HBC chief executive interview: The vision for Harrogate is very clear


Last updated Mar 9, 2021
Harrogate Borough Council chief executive Wallace Sampson OBE

On Friday the Stray Ferret interviewed Harrogate Borough Council chief executive Wallace Sampson OBE on a range of subjects including the covid pandemic, housing, the cost of HBC’s new offices and the future of Harrogate town centre.

It is the first time a senior figure at HBC has agreed to an interview with the Stray Ferret- all previous requests have been declined.  Over the next four days we will publish sections of the interview.

Today focuses on Harrogate town centre and whether the council’s proposed £50m investment into the Harrogate Convention Centre could be throwing good money after bad.

The vision for Harrogate town centre

Mr Sampson, what is your vision for the future of Harrogate town centre?

We need to look at what’s being happening generally with town centres around the country and I don’t think Harrogate is any different or immune to them. If you look at trends over the last few years, everybody would agree the impact of internet shopping is having a fundamental impact on retail and people’s shopping trends. It’s meaning fewer people are coming into our town centres.

If you look at the last 12 months, covid has shown that people want their town centres to be clean, successful, safe and accessible. They also want to see more use of public space and to do that in a very safe and responsible way.

Without a shadow of a doubt, there’s a need to look at how we can reshape our town centres to make them welcoming and where people can meet, visit and spend time. We need to use our open and public spaces in a much more accessible way than we have done before.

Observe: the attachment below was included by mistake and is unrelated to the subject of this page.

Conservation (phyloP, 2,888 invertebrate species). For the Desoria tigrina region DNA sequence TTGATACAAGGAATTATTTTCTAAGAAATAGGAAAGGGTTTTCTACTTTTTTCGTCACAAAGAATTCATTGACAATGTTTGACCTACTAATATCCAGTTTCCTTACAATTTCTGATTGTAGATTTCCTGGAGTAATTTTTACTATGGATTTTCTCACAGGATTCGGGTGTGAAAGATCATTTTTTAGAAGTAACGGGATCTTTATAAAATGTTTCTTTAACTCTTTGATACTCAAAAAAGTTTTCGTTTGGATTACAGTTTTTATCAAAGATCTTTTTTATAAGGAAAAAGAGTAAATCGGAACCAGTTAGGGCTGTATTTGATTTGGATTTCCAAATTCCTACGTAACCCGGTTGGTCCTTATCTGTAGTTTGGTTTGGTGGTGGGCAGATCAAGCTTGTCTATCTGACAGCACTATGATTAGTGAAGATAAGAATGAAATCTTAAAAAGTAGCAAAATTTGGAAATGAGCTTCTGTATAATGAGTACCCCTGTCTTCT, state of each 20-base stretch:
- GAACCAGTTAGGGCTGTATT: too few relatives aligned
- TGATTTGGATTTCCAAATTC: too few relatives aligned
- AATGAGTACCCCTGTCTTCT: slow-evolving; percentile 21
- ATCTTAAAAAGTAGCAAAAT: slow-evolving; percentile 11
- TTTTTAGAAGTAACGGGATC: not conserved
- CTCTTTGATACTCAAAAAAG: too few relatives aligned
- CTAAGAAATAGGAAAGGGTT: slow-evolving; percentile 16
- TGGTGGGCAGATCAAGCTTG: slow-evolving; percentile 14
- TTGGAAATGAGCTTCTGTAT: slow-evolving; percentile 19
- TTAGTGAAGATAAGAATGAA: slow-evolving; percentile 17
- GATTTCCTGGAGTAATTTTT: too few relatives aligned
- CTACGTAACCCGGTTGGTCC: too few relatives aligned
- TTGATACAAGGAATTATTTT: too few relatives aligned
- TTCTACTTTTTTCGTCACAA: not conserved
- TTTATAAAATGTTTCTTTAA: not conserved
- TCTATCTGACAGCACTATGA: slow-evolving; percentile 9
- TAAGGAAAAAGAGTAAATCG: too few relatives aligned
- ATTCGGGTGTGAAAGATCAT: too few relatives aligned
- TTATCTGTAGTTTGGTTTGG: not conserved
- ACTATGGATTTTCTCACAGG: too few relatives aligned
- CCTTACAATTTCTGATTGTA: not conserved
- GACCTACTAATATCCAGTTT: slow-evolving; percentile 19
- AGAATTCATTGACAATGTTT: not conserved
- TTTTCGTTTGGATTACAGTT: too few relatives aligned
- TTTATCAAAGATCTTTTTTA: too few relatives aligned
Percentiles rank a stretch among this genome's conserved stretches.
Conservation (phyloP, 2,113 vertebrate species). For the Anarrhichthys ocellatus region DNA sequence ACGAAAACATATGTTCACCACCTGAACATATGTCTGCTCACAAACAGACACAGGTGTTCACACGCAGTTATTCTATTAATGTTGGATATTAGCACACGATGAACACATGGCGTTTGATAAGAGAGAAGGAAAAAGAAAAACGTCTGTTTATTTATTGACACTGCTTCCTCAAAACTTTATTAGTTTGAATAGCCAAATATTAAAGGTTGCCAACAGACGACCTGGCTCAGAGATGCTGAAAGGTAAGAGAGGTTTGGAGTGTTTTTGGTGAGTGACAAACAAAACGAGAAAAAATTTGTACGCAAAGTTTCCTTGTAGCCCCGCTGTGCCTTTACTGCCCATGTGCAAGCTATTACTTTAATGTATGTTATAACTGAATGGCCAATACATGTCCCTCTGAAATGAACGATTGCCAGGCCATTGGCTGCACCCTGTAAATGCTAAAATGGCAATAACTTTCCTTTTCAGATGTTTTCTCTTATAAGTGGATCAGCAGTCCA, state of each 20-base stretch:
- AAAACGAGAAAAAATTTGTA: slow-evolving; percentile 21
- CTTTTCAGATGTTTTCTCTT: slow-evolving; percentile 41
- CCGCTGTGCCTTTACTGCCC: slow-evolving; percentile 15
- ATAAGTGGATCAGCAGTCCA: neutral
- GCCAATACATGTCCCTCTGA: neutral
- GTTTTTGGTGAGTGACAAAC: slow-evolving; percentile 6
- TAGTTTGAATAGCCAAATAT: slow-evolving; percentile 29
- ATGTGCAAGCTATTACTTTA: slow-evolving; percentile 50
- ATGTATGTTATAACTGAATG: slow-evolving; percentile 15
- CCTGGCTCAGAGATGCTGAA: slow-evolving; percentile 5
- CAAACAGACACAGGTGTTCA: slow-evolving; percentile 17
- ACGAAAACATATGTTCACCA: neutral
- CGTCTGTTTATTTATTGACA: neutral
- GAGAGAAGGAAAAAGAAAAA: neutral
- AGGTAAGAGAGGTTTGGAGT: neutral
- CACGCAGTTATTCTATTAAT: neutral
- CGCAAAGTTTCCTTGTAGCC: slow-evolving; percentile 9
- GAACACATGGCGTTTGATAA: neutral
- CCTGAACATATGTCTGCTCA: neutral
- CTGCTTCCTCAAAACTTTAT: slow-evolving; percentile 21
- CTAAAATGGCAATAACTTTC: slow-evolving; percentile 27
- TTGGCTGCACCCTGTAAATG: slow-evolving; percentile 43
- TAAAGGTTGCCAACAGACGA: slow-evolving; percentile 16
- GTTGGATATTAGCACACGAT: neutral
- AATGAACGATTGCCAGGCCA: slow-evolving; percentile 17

Some people have been critical of HBC’s vision and they see a different Harrogate from the one they once knew. They also might be critical of your leadership and role in putting this vision forward. Have you been clear enough and is it getting through to people?

I think the council has been very clear with its vision for the town centre. We’ve had a town centre masterplan that’s been in place for many years now. We’ve been through our economic recovery framework and are looking at ways we can support the town centre and infrastructure requirements.

But there will be significant jobs in retail that will be lost over the next few years. Without being complacent, there are still signs that the Harrogate district’s economy is reasonably resilient.

I did a comparison across the district looking at retail vacancy rates today compared with as far back as 2013. Across the district, our average retail vacancy rates are currently 7.3%. In 2013 it was 8.3%.

If you suggest retail in Harrogate is better than in 2013, why is there a perception that the town centre is declining?

There are fundamental structural changes that are taking place in retail behaviour and Harrogate isn’t immune to that. There’s also the point about high rents affecting the ability of businesses to retain a presence on the high street. That’s affecting small businesses and big strong brands.

The fact that big brands such as Debenhams and Topshop are closing isn’t a sign of a lack of confidence in Harrogate, it’s a sign that big businesses are going through a period of change and how to respond to issues such as internet shopping and their own costs, particular premises-related costs around rent and rates.